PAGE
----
Dishing out the details
From the pop-up kitchen of Gilbert Pangilinan.
IMAGES CHIPPY RIVERA
In between slicing slabs of marbled Kobe beef and dusting plates with saffron, chef Gilbert Pangilinan is also keeping an eye on the dining area, where a subtle pantomime takes place. A slight nod or brief glance, he knows, must bring a waiter to a guest’s side. Without a single uttered word, glasses get filled and plates get taken away.
Mr. Pangilinan, who co-owns the Neo-Japanese restaurant Kai in Greenbelt 5, is a trusted caterer among the country’s crème de la crème. The catering business is an offshoot of the restaurant—an opportunity Mr. Pangilinan and his partners stumbled upon while the establishment was being built. To make noise about their soon-to-open dining space, they held private dinners for their friends. As word-of-mouth about the restaurant spread, so did news of their private catering service.
Every event is an elaborate choreography that may involve carrying food in restored English bone china over Makassar ebony floors that should neither be scratched nor dirtied. The Kai team can cater up to three events a day, ranging from a 1,000-person buffet to 400-person sit-down meal to an intimate two-person dinner inside a bedroom.
At first blush, the process seems like simple science: “They call the office, tell me the details and then we create a menu around their requirements,” said Mr. Pangilinan. He usually deals with wives, whom he classifies into two groups. There are detail-oriented women who dissect everything, including the color of the lightbulbs (yellow is better than white for looking at food). “They want what they want, which is, usually, actually really good,” he said. “We’re very attentive. We listen.” And, at the other of the spectrum, are professionals who leave the decisions to Mr. Pangilinan since they cannot be bothered with the minutiae.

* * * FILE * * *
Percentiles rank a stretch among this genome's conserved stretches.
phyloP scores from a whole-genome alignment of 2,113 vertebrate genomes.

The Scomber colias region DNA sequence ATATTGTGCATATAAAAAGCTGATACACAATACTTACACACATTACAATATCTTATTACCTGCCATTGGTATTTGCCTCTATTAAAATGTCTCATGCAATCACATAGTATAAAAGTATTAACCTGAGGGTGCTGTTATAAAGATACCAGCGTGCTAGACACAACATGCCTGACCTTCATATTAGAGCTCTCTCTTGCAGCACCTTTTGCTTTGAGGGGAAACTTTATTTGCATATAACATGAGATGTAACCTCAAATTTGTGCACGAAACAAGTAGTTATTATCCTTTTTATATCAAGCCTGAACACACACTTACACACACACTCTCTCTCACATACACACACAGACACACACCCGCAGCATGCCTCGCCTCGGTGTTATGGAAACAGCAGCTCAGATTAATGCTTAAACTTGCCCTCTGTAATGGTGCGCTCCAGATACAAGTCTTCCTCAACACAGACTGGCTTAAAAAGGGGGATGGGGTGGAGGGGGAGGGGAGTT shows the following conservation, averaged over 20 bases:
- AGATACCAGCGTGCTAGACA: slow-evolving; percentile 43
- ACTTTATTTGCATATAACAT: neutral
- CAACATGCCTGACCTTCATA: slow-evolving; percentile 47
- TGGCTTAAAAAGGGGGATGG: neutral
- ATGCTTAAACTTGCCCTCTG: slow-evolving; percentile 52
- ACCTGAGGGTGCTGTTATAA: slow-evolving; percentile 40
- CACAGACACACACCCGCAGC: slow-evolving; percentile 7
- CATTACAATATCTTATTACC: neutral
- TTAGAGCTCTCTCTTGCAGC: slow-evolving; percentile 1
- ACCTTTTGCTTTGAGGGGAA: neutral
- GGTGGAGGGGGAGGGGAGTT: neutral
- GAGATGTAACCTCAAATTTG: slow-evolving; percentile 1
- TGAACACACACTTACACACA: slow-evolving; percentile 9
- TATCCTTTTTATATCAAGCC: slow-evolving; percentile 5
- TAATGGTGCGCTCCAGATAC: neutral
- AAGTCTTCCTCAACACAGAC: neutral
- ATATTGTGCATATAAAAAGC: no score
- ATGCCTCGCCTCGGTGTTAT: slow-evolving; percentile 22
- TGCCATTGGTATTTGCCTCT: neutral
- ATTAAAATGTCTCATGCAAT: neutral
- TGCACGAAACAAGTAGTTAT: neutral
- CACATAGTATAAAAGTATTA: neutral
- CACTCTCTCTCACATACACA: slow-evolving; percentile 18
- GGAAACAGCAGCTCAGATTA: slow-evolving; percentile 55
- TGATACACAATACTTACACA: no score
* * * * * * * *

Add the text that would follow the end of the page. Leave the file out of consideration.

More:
The chef visits a client’s home and suggests what plates, silverware, and stemware to use, and what flowers should adorn the tables. Sometimes, the staff is requested to prepare meals in the private kitchen but Mr. Pangilinan hesitates since he doesn’t want to get the equipment dirty or risk damaging a stove worth millions. He prefers erecting a pop-up kitchen in the garage or laundry area.
Setting up a day before the event gives leeway for changing decor, such as flowers. If many of the guests are ladies, every nook and cranny of the house—bathroom included—is filled with rare blossoms worth a pretty penny each. There have been instances where flowers cost as much as the food, which can run up to Php15,000 per lobster-laden plate.
The menu, of course, is the most important part of the feast. Mr. Pangilinan emphasizes making food as personal as possible. There are thematic book club get-togethers, which he bases on the title of the month. Recently, a magic-themed bestseller was brought to life in a room covered in black with clowns, magicians, and rat-shaped bread.
"Making food personal" also extends to doing research on individuals. A banker who hired Mr. Pangilinan for a weeklong series of meetings was pleased when guests came up to him to ask how he knew what their favorite food was. It was Mr. Pangilinan’s doing—he insisted on knowing who was attending even if he encountered initial resistance from the banker.
Catering means accepting the idiosyncrasies of clients, who may have differing opinions about when a wine glass should be filled. Some say glasses should be emptied first, while others prefer to have their glasses perennially topped up without having to ask a waiter. Mr. Pangilinan takes note of these preferences and remembers—no small task given that the vintages are often auction rarities. The Kai team has a dedicated waiter keeping watch, ready to pour at the appropriate moment. “That’s service. You don’t need to talk,” said Mr. Pangilinan.
In case of disagreements, he has learned to use finesse, or as he puts it: “Even if you don’t agree, you agree—unless you know it will ruin the dinner.” When a downpour threatened to ruin an outdoor event that was weeks in the making, Mr. Pangilinan requested that a tent be erected over the venue. His iPhone weather app was insufficient evidence to persuade a client that, yes, there were rainclouds daring to ruin the party. He asked the boat captain to intercede. Mr. Pangilinan was smart enough to know that a boat captain’s opinion on all things meteorological had more weight than a chef’s. He got his tent with minimal fuss.
The New York-schooled, Nobu-trained chef loves the dichotomy of his business. Running Kai restaurant is more or less the same every day while catering private dinners comes with many surprises. “It’s more exciting,” he said. PED